Location: Location not imported yet.Title: Body fat mass of exclusively breastfed infants born to overweight mothers) Author
Submitted to: Journal of the Academy of Nutrition and Dietetics
Publication Type: Peer reviewed journal
Publication Acceptance Date: 3/23/2012
Publication Date: 7/1/2012
Citation: Andres, A., Shankar, K., Badger, T.M. 2012. Body fat mass of exclusively breastfed infants born to overweight mothers. Journal of the Academy of Nutrition and Dietetics. 112(7):991-995. Interpretive Summary: Women who are overweight (BMI 25-30) before conceiving may create a risk factor for the development of obesity in their infants and children later in life. The objective of the study was to measure body composition of 65 breast-fed infants born to lean vs. overweight mothers. Body fat (%) was higher in infants born to overweight mothers compared to infants born to lean mothers at age 2 weeks and 3 months. When taking into account differences in gestational weight gain and birth weight, body fat mass was still significantly different at age 2 weeks, but the effect was lost at age 3 months. Thus, breast-fed infants of overweight mothers have a greater body fat mass accumulation during the mother's pregnancy compared to infants of lean mothers. Future studies following infants and children during childhood are needed to test whether these early effects are sustained into childhood.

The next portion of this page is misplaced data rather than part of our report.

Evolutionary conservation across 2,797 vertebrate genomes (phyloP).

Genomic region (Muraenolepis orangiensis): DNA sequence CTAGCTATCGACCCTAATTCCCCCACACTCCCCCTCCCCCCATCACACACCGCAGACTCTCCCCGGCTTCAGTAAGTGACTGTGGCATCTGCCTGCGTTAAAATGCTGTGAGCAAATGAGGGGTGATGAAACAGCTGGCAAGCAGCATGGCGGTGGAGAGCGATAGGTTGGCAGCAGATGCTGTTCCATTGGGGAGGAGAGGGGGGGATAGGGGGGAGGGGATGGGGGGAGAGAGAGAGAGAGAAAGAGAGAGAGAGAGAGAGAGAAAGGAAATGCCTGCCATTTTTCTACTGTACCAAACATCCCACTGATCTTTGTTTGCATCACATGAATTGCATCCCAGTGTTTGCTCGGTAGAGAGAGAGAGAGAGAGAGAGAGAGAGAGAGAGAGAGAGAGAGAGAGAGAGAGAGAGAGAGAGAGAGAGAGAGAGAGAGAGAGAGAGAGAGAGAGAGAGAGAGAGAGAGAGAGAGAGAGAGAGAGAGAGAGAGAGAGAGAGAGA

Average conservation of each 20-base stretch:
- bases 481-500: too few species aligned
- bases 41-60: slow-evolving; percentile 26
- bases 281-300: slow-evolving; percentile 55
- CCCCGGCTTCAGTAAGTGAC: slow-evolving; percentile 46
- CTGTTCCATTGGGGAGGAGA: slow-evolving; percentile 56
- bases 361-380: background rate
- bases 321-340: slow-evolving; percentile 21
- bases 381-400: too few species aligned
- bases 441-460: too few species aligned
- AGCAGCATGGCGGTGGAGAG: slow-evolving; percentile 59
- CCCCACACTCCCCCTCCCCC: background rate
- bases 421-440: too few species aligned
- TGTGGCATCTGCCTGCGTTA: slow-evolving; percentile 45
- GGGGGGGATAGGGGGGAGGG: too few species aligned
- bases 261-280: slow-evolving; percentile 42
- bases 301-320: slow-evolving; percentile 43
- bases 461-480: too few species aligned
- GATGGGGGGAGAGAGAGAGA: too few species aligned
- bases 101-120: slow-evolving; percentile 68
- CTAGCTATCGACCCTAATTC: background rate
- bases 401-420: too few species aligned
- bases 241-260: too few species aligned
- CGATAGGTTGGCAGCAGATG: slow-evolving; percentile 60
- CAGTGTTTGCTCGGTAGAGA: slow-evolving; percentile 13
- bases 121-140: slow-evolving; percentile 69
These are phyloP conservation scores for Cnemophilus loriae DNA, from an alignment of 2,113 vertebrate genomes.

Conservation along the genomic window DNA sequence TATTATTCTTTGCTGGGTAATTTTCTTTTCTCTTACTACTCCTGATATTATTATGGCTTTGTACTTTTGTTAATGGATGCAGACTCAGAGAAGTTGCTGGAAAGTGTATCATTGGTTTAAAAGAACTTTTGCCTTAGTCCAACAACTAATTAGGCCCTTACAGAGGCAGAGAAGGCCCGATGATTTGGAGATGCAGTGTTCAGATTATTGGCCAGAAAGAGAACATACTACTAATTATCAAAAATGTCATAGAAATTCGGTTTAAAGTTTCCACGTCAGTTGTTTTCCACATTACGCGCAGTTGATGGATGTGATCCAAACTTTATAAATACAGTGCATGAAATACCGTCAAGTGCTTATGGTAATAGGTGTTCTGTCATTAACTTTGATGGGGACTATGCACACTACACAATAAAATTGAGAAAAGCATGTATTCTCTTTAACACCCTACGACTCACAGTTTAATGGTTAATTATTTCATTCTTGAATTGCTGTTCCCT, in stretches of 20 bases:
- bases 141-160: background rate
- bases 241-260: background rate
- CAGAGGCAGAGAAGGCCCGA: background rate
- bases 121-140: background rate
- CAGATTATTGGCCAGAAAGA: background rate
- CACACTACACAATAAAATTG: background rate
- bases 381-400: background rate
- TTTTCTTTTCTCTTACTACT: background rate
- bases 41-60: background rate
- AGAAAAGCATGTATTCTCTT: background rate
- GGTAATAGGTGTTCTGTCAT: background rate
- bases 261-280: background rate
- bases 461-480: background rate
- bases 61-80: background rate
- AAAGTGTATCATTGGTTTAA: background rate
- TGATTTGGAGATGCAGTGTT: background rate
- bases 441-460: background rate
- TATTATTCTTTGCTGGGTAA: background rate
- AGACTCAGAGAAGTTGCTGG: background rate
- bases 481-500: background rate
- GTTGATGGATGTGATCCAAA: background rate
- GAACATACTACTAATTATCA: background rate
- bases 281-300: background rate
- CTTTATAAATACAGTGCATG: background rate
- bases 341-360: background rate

Technical Abstract: Although there is evidence that maternal prepregnancy obesity (body mass index [BMI; calculated as kg/m2] =30) results in elevated risk of obesity in the offspring later in life, maternal prepregnancy overweight (BMI 25 to 29.9) has not been clearly demonstrated as a risk factor for the future development of obesity in the offspring. Our objective was to determine if body composition differs between infants born to lean or overweight breastfeeding women. Body composition (PeaPod, COSMED USA, Inc) and anthropometric outcomes were measured in 65 infants born to lean mothers (n=46) (BMI 18.5 to 24.9) or overweight mothers (n=19) (BMI 25 to 29.9) between 2006 and 2007. Maternal body composition (BodPod, COSMED USA, Inc) was also measured. Body fat mass was higher in infants born to overweight mothers compared with infants born to lean mothers at age 2 weeks and 3 months (11.9% vs 15.3% and 24.1% vs 26.8%, respectively; P<0.05). After adjusting for gestational weight gain and birth weight, body fat mass was significantly greater only at age 2 weeks. Infants of overweight mothers have greater body fat mass in the neonatal period compared with infants of lean mothers, suggesting that maternal overweight may predispose fetal metabolism to favor fat storage. Although our data suggest that this effect is short lived, future studies are needed to investigate children beyond the infancy period to test if body composition is greater in offspring of overweight women.